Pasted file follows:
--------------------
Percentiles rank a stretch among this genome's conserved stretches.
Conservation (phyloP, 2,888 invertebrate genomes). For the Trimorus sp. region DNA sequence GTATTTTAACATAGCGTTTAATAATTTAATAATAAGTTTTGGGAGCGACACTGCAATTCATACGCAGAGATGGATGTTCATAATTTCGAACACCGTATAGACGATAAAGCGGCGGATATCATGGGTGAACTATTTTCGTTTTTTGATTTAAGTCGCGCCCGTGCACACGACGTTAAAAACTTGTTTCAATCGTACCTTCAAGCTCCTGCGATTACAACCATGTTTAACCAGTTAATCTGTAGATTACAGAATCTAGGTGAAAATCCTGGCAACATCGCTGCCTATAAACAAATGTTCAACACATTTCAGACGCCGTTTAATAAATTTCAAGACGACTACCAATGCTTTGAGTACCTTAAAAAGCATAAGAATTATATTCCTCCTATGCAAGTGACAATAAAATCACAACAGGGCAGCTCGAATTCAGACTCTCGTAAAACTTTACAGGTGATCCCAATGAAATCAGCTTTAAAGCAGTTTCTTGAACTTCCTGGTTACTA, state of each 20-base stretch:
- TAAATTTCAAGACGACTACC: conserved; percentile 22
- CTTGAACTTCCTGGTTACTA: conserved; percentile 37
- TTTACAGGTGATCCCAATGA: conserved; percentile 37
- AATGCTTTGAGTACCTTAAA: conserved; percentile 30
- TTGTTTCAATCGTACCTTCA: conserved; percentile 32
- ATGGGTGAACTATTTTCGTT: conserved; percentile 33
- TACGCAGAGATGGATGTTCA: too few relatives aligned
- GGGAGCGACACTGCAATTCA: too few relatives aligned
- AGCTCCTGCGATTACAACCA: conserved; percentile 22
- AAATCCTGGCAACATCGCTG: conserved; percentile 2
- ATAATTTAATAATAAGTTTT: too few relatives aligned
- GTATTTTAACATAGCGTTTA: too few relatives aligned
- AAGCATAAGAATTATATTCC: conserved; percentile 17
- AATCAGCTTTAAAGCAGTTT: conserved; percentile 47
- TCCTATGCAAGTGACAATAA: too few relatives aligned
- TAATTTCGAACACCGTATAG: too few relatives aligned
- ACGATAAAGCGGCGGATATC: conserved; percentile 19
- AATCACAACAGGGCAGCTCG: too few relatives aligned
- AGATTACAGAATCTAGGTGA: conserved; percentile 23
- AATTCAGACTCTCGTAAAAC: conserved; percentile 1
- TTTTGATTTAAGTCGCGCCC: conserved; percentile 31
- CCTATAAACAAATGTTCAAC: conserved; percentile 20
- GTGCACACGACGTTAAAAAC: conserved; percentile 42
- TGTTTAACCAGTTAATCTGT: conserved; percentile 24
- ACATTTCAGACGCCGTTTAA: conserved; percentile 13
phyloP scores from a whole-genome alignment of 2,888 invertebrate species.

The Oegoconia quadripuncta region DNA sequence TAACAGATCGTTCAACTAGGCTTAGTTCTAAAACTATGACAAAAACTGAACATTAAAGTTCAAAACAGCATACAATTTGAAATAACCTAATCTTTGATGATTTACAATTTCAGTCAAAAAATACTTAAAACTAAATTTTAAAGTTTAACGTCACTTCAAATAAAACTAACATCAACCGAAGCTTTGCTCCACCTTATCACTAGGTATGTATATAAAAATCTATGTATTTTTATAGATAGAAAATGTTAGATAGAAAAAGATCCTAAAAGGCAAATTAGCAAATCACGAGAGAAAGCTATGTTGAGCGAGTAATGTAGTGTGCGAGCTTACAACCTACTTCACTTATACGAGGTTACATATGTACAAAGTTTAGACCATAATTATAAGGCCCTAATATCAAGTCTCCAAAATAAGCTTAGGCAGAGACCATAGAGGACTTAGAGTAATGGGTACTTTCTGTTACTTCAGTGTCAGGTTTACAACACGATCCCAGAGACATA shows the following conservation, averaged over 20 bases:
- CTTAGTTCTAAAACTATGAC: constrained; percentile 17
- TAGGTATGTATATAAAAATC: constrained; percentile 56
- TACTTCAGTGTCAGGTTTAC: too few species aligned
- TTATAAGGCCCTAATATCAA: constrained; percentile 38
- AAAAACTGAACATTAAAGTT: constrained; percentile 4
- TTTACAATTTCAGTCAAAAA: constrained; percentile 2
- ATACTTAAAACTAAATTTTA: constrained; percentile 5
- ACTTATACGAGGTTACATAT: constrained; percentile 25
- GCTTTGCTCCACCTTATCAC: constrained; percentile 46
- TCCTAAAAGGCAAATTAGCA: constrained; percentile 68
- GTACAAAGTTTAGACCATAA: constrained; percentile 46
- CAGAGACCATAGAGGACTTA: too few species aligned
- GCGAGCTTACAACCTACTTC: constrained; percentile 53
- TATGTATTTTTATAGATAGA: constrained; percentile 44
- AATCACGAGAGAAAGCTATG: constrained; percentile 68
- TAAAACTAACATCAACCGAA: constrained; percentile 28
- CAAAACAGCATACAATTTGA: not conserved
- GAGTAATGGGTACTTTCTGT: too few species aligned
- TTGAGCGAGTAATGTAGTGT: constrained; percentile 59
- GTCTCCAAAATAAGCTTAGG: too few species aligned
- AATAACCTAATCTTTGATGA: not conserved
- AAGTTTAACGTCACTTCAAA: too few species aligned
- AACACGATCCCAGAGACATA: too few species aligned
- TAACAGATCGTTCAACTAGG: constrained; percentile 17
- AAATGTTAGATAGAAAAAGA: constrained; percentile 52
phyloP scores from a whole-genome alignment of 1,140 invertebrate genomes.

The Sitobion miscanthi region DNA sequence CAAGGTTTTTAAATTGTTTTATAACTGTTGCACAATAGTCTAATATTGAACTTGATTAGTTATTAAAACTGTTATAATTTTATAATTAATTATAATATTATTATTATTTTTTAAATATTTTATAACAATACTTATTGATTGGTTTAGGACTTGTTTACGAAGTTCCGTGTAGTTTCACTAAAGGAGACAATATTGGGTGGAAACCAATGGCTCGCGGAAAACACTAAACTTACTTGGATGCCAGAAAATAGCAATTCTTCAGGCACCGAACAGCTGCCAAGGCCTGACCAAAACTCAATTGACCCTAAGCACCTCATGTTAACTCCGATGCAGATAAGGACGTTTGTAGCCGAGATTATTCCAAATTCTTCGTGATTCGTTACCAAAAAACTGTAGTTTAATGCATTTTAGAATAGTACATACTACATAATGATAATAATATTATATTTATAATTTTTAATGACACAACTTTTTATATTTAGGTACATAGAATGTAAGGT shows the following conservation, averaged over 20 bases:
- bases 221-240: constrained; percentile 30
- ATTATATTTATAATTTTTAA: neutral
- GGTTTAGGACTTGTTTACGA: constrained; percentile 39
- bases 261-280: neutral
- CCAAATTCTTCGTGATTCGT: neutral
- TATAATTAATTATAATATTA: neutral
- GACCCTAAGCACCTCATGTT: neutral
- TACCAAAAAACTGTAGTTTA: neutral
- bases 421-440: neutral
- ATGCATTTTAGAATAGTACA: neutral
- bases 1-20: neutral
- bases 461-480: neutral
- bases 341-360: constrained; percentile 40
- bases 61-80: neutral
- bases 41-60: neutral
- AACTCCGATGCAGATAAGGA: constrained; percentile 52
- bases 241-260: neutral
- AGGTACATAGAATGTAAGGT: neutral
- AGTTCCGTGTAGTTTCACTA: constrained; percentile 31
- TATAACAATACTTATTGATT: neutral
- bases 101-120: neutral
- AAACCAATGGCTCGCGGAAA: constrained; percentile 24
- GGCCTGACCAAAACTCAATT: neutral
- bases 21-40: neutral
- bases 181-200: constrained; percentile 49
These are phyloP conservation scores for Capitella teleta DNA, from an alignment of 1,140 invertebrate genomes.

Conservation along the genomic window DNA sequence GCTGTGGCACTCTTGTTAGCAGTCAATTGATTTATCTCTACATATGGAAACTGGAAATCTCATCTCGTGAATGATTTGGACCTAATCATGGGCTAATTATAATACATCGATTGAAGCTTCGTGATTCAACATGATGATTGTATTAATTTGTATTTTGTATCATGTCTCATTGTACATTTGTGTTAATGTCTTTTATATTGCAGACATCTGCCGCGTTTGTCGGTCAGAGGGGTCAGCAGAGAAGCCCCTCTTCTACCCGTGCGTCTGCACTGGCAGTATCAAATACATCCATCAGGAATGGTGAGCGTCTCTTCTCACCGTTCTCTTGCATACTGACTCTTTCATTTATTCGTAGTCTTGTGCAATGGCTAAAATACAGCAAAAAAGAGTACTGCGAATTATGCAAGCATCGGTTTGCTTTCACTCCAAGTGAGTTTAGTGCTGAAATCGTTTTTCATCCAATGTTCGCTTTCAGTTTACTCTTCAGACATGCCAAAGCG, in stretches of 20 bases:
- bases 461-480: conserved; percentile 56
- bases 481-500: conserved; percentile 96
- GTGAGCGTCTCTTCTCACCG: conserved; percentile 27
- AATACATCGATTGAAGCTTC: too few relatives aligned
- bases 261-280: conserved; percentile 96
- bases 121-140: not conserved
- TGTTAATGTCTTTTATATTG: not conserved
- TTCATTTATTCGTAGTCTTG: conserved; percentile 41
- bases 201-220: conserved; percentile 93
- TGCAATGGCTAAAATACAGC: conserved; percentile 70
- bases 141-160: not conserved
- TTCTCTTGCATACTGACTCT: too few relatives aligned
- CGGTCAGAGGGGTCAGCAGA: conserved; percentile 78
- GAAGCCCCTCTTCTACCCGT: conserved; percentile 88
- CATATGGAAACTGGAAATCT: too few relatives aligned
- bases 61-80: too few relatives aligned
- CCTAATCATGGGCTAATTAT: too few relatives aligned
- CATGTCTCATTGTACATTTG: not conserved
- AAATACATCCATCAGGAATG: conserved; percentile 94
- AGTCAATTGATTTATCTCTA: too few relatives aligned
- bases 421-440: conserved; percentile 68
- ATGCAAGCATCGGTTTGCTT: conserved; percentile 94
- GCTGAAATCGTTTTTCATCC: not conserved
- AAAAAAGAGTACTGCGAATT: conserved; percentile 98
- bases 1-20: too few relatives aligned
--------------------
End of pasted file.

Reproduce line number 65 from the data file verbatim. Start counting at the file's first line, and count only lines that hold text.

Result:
- bases 421-440: neutral